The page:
The deal adds Yahoo's media properties -- including Yahoo Finance, Yahoo Sports, Tumblr and video ad platform BrightRoll -- to Verizon's growing advertising tech and media business, which was bolstered last year by the purchase of AOL for $4.4 billion. The move also unites longtime business rivals Yahoo and AOL, which have considered merging in the past. AOL CEO Tim Armstrong, who has been building Verizon's online media assets, was a key player in the telecom firm's Yahoo bidding process. Yahoo will be integrated with AOL under Marni Walden, executive vp and president of the product innovation and new businesses organization at Verizon.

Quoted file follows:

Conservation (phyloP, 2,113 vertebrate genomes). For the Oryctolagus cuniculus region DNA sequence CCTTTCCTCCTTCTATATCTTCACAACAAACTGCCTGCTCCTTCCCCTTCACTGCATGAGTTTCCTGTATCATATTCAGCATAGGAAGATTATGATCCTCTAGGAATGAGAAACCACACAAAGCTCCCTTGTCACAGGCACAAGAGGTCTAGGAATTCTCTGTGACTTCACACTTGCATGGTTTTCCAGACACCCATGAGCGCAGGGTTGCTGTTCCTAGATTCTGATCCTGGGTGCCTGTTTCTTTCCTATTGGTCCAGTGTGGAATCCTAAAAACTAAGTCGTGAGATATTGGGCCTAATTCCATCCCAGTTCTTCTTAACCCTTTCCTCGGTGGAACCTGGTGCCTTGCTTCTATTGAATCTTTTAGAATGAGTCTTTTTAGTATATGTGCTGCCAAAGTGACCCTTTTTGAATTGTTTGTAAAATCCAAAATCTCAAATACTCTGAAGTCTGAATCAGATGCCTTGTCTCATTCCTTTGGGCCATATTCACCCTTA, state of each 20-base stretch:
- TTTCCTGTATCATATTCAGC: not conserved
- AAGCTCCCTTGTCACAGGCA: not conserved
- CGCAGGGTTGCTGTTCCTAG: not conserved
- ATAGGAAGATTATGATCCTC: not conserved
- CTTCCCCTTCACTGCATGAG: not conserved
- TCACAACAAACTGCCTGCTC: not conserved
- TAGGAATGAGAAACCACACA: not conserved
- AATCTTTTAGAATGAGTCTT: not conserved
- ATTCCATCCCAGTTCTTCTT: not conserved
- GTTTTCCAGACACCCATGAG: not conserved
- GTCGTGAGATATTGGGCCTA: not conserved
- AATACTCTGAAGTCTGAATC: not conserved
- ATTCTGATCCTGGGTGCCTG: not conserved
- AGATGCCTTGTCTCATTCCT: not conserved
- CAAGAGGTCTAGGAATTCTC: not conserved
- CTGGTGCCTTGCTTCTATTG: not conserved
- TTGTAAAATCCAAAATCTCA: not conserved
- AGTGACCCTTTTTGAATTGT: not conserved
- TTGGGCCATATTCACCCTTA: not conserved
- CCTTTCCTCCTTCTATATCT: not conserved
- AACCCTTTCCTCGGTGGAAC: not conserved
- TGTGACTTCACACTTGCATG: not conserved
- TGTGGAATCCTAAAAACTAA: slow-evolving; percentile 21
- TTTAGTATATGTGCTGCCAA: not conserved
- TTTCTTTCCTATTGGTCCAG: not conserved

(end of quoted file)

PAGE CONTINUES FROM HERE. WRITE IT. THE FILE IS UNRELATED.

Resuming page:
"Just over a year ago we acquired AOL to enhance our strategy of providing a cross-screen connection for consumers, creators and advertisers," said Verizon chairman and CEO Lowell McAdam. "The acquisition of Yahoo will put Verizon in a highly competitive position as a top global mobile media company, and help accelerate our revenue stream in digital advertising."

Yahoo CEO Marissa Mayer said: "Yahoo is a company that has changed the world, and will continue to do so through this combination with Verizon and AOL. The sale of our operating business, which effectively separates our Asian asset equity stakes, is an important step in our plan to unlock shareholder value for Yahoo. This transaction also sets up a great opportunity for Yahoo to build further distribution and accelerate our work in mobile, video, native advertising and social."

She added: "Yahoo and AOL popularized the Internet, email, search and real-time media. It's poetic to be joining forces with AOL and Verizon as we enter our next chapter focused on achieving scale on mobile."